The BJP seems to have less of a sway in urban areas than the ruling TMC, the regional outfit
At almost halfway through a tough, now violent eight phase poll in West Bengal, the battle has shifted from the purely rural to urban centres and what are called seats of Greater Kolkata, a phase where the ruling Trinamool Congress holds sway and where the Bharatiya Janata Party (BJP) seeks to improve on its 2019 tally rather than its dismal 2016 show. In a turnaround that is typical of Indian politics, in West Bengal at least, the BJP seems to have less of a sway in urban areas than the ruling TMC, the regional outfit.
According to calculations made by the BJP itself, however, there is scope that the “samikarans” (community equations calculus) can be swung in their favour. “While in the 2019 Lok Sabha polls, the BJP saw a rise in its support base, in Kolkata and its surrounding districts like Howrah, North 24 Parganas and South 24 Parganas which tot up to 91 Assembly seats, the BJP’s performance was below par, with the party posting a lead in only 16 of the seats, amounting to 36.2% of the vote. In comparison, the TMC swept the area with a lead in 75 seats and 49.4% vote share, the Left and the Congress were wiped out,” said a senior BJP office-bearer. He added that the party was optimistic about its prospects as the leap in vote share from the 2016 Assembly polls — at single digits — to being second in 72 seats and can make significant gains. In terms of vote share from 2019, the BJP posted its best performance in North 24 Parganas with 39.5% vote share and lagged behind in South 24 Parganas with 33.1% vote share.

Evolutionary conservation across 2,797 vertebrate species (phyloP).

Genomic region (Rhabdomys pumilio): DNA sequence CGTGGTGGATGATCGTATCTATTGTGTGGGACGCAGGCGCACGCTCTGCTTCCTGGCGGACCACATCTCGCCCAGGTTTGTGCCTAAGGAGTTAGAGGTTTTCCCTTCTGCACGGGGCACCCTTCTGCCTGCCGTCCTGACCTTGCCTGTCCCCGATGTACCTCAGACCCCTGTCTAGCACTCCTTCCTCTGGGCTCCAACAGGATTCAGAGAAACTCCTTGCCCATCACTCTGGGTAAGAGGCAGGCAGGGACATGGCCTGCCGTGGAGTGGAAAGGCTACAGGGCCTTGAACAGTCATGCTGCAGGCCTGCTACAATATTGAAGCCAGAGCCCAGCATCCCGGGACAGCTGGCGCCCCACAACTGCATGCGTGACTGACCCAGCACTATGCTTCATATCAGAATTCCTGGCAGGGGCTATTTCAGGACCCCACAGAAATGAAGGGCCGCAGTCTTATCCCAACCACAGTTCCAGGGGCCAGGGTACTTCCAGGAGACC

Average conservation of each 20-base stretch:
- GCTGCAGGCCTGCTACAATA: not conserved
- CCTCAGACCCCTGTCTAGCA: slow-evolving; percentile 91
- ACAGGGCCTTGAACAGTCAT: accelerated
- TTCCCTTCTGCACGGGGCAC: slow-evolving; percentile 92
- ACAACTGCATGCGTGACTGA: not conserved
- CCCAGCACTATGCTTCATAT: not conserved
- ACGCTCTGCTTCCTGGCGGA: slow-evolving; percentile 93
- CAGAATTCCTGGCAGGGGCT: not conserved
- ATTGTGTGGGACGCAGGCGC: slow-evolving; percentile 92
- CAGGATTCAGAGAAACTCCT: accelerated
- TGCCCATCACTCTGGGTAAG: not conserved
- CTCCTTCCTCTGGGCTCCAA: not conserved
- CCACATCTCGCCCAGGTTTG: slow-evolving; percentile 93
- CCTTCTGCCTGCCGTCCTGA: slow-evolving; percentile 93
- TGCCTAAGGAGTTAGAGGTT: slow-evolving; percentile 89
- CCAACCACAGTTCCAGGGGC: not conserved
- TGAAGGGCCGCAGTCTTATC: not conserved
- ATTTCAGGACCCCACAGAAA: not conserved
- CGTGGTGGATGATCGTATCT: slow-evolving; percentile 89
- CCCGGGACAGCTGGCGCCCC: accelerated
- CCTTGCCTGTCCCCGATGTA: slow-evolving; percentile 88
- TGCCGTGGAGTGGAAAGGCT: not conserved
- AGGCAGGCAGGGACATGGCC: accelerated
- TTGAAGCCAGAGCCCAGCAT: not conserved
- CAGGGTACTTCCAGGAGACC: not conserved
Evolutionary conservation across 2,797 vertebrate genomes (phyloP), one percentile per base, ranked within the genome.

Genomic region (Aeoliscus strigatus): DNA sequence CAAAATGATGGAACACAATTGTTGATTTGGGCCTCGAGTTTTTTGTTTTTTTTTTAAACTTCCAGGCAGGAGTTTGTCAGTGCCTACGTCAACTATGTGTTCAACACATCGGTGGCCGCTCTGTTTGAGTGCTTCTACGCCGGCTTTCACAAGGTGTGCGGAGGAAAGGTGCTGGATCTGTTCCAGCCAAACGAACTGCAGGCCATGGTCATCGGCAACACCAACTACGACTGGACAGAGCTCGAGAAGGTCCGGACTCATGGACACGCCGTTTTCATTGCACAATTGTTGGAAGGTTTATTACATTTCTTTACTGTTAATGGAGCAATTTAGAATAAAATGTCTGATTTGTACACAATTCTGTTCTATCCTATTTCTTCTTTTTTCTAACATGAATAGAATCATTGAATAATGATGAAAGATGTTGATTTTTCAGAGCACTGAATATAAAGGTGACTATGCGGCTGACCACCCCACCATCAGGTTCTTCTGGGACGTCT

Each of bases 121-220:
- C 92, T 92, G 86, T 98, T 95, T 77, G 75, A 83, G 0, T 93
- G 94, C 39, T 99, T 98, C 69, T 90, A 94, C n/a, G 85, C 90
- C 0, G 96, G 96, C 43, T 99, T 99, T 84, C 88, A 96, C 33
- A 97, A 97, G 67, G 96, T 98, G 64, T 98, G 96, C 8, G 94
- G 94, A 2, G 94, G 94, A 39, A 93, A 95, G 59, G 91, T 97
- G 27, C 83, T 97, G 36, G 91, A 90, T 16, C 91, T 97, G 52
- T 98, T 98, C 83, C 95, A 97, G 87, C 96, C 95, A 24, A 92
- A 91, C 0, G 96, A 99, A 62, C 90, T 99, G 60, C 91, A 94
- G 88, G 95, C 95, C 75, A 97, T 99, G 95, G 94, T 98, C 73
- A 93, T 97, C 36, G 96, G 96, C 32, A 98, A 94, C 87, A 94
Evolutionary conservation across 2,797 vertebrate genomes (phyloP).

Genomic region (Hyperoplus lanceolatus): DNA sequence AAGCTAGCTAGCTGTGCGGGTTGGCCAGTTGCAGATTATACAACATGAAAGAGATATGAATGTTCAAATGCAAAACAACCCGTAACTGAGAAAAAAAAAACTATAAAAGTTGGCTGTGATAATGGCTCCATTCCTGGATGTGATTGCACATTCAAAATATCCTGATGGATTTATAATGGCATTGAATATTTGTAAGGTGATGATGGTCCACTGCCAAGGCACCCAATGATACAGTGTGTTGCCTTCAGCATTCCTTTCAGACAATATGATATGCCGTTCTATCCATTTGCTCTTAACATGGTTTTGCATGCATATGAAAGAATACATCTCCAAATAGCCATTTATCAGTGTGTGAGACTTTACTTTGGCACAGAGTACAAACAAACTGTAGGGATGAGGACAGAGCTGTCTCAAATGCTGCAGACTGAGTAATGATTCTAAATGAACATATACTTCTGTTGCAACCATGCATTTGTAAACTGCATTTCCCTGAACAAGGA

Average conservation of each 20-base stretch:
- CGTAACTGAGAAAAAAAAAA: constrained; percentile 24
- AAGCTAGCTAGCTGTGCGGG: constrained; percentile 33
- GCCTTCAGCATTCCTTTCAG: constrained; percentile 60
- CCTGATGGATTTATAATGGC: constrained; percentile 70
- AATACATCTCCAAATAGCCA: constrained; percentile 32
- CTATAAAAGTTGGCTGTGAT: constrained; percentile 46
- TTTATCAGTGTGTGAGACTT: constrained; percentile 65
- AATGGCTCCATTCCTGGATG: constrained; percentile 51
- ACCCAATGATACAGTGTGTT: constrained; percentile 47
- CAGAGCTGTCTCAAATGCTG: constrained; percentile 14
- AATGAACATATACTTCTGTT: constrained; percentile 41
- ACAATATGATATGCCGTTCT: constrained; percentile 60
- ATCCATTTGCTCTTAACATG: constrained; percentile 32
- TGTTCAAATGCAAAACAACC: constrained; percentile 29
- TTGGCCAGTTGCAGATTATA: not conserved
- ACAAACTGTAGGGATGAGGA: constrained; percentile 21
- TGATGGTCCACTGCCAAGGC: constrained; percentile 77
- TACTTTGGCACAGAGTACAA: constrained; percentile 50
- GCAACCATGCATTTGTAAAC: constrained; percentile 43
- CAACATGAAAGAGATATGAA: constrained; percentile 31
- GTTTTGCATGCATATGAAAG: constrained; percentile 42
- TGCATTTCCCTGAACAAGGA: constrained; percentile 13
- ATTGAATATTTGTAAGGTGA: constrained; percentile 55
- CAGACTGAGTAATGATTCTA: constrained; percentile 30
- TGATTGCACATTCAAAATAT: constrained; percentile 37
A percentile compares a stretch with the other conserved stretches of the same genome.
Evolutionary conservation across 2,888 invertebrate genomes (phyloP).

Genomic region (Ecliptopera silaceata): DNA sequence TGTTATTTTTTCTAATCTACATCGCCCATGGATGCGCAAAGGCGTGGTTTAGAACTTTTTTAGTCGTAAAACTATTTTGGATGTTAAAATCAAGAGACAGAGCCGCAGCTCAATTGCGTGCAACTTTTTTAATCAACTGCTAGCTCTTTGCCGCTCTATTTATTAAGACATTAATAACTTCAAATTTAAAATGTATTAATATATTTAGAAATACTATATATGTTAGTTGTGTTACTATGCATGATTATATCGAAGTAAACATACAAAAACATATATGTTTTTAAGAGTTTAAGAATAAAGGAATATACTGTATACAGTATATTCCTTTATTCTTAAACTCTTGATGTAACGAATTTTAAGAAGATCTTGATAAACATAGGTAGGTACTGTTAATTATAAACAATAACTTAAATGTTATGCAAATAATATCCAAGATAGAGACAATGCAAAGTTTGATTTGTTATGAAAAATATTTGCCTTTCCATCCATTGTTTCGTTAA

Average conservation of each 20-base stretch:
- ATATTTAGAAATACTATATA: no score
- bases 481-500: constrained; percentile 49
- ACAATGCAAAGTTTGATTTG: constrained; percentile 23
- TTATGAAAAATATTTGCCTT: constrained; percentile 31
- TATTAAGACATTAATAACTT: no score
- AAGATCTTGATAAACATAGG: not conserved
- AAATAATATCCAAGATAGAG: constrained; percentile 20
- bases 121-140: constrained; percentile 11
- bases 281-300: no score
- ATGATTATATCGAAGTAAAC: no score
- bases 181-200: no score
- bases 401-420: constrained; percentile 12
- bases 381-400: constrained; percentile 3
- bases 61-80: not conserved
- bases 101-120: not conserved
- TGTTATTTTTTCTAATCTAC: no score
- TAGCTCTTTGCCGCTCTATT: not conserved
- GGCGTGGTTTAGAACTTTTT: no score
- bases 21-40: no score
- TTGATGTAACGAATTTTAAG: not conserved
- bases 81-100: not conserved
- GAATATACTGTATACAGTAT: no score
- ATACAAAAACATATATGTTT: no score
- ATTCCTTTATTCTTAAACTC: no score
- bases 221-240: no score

The TMC, needless to say is far more optimistic of its prospects going ahead. Senior TMC leader and former Union Minister Saugata Roy told The Hindu that the battle entering the urban areas will see a clear edge for the TMC. “From the third phase itself we are having a good run. The fifth phase which is largely in North 24 Parganas and the last two phases will help us sail through,” he said. His colleague Kalyan Banerjee exuded confidence with regard to North Bengal too, which is dominated by the BJP. “The alliance with Bimal Gurung will help us. Out of the 26 seats we are fighting in North Bengal, we will win 25 including the three seats being fought by Bimal Gurung,” he said.
This rural-urban divide, albeit turned on its head in West Bengal, with the BJP showing a strong turn in rural Bengal, is put down to demographics, according analyst Sajjan Kumar, whose extensive tour of the State before the polls has created a lot of interest. He said that in constituencies in and around Kolkata the “Bengali exceptionalism” among the cultural elite still holds ground, where the BJP is still regarded as a bit of an outsider. The demographics also helps the TMC in the upcoming rounds of polling. “There are 27% Muslims in Bengal but they are not scattered across the State, instead they are concentrated in a few pockets and it is these pockets that will be going into vote in the next stages. This election is being found on religious lines and this gives the TMC an upper hand in the next rounds,” he added. He said, however that the TMC will struggle in the last phase in Birbhum district, where minority voters are far and few.
West Bengal has always charted its own unique electoral path, nothing surprising that the Rural-Urban divide too manifests itself differently here than in other parts of the country.